Date published: 2015-03-30

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Editorial Reviews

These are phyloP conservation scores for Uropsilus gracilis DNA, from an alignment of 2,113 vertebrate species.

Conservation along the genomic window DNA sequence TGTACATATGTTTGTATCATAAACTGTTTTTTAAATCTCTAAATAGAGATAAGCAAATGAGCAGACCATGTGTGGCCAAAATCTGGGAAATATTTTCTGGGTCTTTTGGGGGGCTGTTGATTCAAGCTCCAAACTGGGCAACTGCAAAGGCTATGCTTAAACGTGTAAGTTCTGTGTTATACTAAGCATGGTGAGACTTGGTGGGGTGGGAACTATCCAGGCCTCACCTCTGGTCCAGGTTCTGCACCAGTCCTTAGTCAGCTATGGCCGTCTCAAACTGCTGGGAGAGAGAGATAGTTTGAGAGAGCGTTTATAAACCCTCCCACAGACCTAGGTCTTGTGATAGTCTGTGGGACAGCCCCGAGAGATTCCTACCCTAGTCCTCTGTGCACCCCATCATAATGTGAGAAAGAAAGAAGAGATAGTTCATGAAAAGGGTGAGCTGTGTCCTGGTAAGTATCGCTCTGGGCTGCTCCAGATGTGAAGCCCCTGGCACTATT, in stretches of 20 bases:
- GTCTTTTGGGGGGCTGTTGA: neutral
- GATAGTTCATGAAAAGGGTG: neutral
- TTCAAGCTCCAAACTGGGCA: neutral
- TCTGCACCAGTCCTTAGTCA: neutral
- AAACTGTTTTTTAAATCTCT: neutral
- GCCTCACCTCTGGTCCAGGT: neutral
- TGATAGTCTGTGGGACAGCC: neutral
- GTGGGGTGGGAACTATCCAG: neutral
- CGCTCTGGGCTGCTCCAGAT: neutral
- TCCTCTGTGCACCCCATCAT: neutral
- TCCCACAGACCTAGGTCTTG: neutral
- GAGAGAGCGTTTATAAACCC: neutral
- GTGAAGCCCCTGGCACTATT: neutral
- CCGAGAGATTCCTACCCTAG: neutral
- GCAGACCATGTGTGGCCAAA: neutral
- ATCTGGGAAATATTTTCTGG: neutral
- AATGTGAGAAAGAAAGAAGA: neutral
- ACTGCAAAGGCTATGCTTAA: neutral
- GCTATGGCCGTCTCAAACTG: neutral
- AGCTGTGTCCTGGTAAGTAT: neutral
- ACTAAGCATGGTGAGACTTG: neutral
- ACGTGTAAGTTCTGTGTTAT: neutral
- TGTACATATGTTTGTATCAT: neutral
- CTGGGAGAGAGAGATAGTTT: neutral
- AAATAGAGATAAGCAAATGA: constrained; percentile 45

“I lost count of how many times I was caught off-guard by the poignancy of this novel . . . This story of motherhood and friendship, anchored by two extraordinary heroines, will stay with me for a long time.”—Khaled Hosseini, author of The Kite Runner“Jazz is blood, bone and spirit in Kim Echlin's wonderful novel. Under the Visible Life is as heady and unexpected as a Coltrane riff, as lush as life itself.”—Esi Edugyan, author of Half-Blood Blues  “[Under the Visible Life] is a love song to music itself.”—The Globe and Mail  “Engrossing . . . the novel carries readers through an impressive cavalcade of personal and societal changes. Echlin is that rare writer who can evoke the joy of playing and listening to music without resorting to overly abstract language or fussy metaphors.”—Toronto Star  “Echlin's musical novel hits the right notes . . . Echlin is a wonderful storyteller, and has created two strong characters who have to battle far too many obstacles trying to live fulfilling lives.”—Winnipeg Free Press  “Echlin . . . delivers a clinic on how to conjure emotions readers didn't even know they had. Not since The Diviners has a Canadian novel explored the complex, messy, and sacrificial nature of creative self-actualization with such skill . . . Readers will revel in every charged scene, every breathtaking reversal, every hard-earned moment of wisdom that this devastating novel delivers . . . This book is nothing short of a masterpiece.”—Quill & Quire (starred review)  “[Echlin's] talent is on full display in this lyrical, exciting story . . . Echlin's excellent novel introduces two complex women who sometimes succeed and sometimes suffer, and whose stories are moving from start to finish.”—Publishers Weekly (starred review)   “Her prose is always arresting: plain and vigorous, laconic and sensual, a language of resistance, dreaming of female freedom.”—The Independent    “The sweaty clubs are vividly evoked, the music almost rising off the page. Rather than a study of stardom, the novel turns a spotlight on the jobbing players, the ranks of professional musicians who gamely keep on swinging but who never get the big breaks. It’s all the more effective – and poignant – for that.”—The Guardian